As a second level of security, the volatile files 122 are destroyed when power to the smart card is terminated (e.g. removing the smart card from the card reader) or a special command is received. When power is restored, the operating system initializes the file system by deleting any data in the volatile memory (if any) and removing any reference to volatile files that may exist in nonvolatile memory.
File System for Volatile and Nonvolatile Files
FIG. 2 illustrates a logical representation of the file system 118 implemented on IC module 100. The file system 118 manages access to both volatile and nonvolatile files in various types and regions of memory. In this example, the file system 118 facilitates access to volatile files 122(1)-122(4) in RAM 106, nonvolatile read/write files 120(1)-120(4) in EEPROM 110, and nonvolatile read-only files 200(1)-200(2) in ROM 108.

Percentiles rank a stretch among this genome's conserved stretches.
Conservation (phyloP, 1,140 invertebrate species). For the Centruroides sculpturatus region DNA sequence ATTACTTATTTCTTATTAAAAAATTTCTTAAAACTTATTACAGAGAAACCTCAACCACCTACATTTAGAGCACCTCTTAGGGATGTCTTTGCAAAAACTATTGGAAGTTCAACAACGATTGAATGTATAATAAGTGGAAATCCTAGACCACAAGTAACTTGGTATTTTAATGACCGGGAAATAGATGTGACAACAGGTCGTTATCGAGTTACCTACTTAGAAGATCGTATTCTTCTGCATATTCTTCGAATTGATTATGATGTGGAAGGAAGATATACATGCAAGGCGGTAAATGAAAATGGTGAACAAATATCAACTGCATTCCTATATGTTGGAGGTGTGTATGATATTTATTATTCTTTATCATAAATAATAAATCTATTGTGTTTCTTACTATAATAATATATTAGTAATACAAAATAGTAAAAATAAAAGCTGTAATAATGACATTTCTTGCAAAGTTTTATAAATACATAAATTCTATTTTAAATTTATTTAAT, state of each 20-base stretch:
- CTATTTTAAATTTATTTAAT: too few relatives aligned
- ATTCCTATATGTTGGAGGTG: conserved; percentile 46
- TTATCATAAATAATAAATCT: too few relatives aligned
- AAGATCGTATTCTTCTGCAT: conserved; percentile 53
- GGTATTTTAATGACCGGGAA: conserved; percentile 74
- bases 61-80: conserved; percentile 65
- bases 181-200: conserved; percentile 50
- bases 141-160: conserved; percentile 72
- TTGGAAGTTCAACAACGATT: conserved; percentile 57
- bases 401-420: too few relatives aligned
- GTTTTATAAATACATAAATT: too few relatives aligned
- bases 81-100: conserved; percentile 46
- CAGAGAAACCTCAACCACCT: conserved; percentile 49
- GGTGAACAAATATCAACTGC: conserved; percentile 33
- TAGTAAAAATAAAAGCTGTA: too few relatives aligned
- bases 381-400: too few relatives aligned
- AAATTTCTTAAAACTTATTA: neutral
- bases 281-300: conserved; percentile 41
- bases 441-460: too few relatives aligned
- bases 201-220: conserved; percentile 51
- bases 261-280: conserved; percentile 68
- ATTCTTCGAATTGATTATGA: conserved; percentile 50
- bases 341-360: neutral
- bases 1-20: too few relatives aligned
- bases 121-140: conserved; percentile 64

A set of file system APIs 202 allows applications to directly manipulate files and directories. Using the APIs, applications are able to create directories and files, as well as delete, close, read, and write to files. The same APIs are used for both volatile files 122 and nonvolatile files 120, 200. Thus, reading and writing of data in the volatile memory is accomplished by accessing the volatile data file(s) in RAM 106 using the same APIs used to access non-volatile read/write data files in EEPROM 110. One example set of basic APIs is provided below beneath the heading “Exemplary File System APIs”. Other APIs can involve setting and getting file attributes (such as access permissions or file length), directory creation and deletion, and file deletion.